Insurance company rep: "We recognize gay marriage in this state, so male or female, doesn't matter, your spouse is covered. Because of this, we don't cover unmarried domestic partners of any kind. Male or female."
Even though they end up insuring far fewer people in the end, I still can't help but feel a little heartwarmed.
(The question of polyamorous marriage kinda runs into a hitch here. Asking an insurance company to cover my husband or wife shouldn't matter to them [actually, women have higher healthcare costs, but as long as the overall population is still 50-50 it doesn't matter who's paired with whom], but asking them to cover my husband and wife would be a different thing. Maybe they'd just have to say "okay, but we're gonna charge you for it" and come up with a new "Family Plus" rate category.)
Arrgghh...ridiculous. People should get basic health care, full stop, in a first world nation. Tying health care to employment and/or relationship status doesn't make sense ethically or financially (employers should not be the conduit for delivering health coverage..that's not their mission).ReplyDelete
And it's health CARE not "health insurance" that is a basic need. But much as with my dream of college football playoff system, there's too much filthy lucre involved for the people in the current system to even consider a change.
I'm taking a job Canada in 2011 and am highly impressed with my potential coverage and cost, even figuring in taxes. And they don't give a shit who you live with, pay bills with, fuck, or have kids with (or not).
Well it would have cost roughly $450.00 a year each to insure the entire United States population, including Illegal Aliens. If the administration had chose to work through current insurance companies. They chose to rob the taxpayer at the highest level. This wasn't about providing health care to all, the cuts we're seeing are proof of that. They just wanted to illegally grab control of a profitable industry. CANADIANS were testifying against the Obama care bill.ReplyDelete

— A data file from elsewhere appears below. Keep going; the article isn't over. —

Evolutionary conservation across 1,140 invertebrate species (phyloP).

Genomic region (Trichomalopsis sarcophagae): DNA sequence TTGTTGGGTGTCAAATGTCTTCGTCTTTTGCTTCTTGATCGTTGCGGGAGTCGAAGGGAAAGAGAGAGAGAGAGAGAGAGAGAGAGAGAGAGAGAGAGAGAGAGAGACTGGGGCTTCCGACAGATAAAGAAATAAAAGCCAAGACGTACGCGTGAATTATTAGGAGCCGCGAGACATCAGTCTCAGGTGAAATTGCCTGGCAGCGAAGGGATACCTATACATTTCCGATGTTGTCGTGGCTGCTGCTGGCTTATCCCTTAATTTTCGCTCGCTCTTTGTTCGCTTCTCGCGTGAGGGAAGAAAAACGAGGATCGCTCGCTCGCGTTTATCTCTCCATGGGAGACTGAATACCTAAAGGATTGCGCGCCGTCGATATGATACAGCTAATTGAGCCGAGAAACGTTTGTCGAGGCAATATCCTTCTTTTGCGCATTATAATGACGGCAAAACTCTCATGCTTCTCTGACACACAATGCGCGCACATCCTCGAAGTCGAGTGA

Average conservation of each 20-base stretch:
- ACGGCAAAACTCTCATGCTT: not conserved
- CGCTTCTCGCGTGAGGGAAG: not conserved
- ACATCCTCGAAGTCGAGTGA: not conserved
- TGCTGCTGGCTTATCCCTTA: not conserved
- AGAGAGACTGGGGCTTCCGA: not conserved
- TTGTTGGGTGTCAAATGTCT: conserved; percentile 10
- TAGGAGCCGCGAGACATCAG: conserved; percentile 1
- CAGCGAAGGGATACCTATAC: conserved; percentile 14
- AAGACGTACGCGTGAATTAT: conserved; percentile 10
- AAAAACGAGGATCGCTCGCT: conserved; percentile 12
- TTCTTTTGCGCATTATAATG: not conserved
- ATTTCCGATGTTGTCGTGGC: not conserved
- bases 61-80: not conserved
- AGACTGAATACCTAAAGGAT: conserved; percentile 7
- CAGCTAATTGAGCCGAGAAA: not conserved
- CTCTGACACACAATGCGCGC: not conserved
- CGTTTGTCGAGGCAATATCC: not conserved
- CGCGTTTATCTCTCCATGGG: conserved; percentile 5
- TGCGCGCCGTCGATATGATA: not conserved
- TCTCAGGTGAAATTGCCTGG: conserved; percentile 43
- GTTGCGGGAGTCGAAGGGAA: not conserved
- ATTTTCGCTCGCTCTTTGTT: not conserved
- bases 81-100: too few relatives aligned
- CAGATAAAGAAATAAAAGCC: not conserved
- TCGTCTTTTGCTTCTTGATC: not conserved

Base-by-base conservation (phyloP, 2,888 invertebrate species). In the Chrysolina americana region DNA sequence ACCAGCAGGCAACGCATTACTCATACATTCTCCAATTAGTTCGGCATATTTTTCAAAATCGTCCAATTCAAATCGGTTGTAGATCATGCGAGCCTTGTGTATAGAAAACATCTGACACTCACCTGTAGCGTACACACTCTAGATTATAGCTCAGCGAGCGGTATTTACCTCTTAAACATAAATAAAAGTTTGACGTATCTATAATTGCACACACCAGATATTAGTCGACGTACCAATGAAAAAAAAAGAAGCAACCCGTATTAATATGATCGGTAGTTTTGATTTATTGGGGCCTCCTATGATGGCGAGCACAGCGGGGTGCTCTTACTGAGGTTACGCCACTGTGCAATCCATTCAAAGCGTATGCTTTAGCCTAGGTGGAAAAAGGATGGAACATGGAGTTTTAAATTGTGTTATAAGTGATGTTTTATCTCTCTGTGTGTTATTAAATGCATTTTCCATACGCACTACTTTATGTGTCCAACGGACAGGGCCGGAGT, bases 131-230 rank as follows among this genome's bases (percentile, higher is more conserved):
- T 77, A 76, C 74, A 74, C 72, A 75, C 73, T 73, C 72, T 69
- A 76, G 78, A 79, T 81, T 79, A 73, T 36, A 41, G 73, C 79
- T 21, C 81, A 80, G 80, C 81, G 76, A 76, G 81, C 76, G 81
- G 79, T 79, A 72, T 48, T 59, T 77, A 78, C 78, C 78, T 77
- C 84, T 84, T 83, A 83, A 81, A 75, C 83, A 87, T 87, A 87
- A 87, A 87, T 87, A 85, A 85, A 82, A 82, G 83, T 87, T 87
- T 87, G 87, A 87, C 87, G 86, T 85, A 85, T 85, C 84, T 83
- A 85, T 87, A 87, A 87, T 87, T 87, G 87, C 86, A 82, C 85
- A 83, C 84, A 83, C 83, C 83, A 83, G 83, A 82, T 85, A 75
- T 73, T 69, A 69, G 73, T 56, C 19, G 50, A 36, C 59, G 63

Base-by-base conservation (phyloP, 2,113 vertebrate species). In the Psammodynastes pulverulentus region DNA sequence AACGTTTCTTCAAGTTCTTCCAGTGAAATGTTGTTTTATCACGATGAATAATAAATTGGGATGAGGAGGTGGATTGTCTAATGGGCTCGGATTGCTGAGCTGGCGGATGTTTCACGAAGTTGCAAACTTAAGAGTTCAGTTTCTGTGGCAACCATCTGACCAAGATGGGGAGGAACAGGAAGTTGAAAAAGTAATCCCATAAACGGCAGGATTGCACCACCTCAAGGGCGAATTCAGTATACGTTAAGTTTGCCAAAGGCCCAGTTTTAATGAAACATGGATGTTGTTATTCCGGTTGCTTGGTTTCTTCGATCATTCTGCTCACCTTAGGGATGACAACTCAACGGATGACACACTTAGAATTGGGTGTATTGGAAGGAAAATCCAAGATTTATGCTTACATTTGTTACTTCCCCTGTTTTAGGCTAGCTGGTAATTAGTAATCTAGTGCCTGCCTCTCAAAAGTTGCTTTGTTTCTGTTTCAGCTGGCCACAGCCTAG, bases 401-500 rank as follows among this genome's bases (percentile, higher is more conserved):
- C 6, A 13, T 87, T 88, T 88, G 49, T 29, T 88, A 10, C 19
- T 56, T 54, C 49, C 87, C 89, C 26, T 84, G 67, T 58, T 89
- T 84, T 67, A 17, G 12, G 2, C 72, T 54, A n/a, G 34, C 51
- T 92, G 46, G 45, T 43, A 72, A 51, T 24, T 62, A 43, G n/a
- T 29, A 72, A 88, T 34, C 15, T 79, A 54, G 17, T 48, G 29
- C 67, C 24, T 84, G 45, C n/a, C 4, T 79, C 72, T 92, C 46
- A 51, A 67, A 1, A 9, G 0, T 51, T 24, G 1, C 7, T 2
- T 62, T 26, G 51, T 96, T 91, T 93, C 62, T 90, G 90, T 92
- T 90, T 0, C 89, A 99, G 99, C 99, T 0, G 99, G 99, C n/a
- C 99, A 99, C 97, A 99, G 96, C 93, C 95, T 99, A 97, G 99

Good luck in Canada Kaija. I think you'll find out the difference in what a government says and does. It's a bit sharper up there. I have been treated kinder by armed SWAT in the US, than by a Mountie anywhere north of 49 degrees.
Money is a red herring in the healthcare kerfuffle. We don't have enough doctors, nurses, hospital beds, or medications for everyone--how much it costs or who pays won't change that, at least not quickly.ReplyDelete
Good luck in Canada Kaija. I think you'll find out the difference in what a government says and does. It's a bit sharper up there. I have been treated kinder by armed SWAT in the US, than by a Mountie anywhere north of 49 degrees.ReplyDelete
Have you actually lived here or did you just come up, piss off our law enforcement somehow, and go back home again? 'Cause the latter probably wouldn't give you an accurate impression of what the country is like. Not to a layperson, anyway.
Yeah, I've been figuring that insurance coverage will be one of the biggest (sensible) issues whenever poly marriage comes up for discussion. That and citizenship.ReplyDelete
Regardless of whether you feel healthcare should be government provided, there are good reasons not to tie it to your employer. The main reason it's currently set up that way is the perverse tax structure.ReplyDelete
Ideally, you might simply be able to buy a household plan for X adults (and Y children).
Thebrunettesblog - Actually, I think the insurance thing isn't that big a deal, considering that families with eight kids are covered under the same plans as families with one. The cost of an additional spouse or two can't be such a different risk.ReplyDelete